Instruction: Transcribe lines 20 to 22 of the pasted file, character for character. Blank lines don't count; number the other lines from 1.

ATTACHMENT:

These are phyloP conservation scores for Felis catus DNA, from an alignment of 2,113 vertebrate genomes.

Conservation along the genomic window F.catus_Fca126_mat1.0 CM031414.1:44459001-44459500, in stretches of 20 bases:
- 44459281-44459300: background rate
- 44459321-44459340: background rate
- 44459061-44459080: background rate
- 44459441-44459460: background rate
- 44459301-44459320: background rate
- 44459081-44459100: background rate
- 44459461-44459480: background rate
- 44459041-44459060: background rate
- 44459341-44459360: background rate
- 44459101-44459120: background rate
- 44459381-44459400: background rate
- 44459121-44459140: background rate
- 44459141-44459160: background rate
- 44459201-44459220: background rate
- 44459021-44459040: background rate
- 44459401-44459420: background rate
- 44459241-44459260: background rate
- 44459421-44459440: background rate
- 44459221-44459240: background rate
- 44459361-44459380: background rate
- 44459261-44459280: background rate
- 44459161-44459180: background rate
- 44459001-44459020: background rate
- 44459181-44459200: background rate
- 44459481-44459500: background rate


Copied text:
- 44459421-44459440: background rate
- 44459221-44459240: background rate
- 44459361-44459380: background rate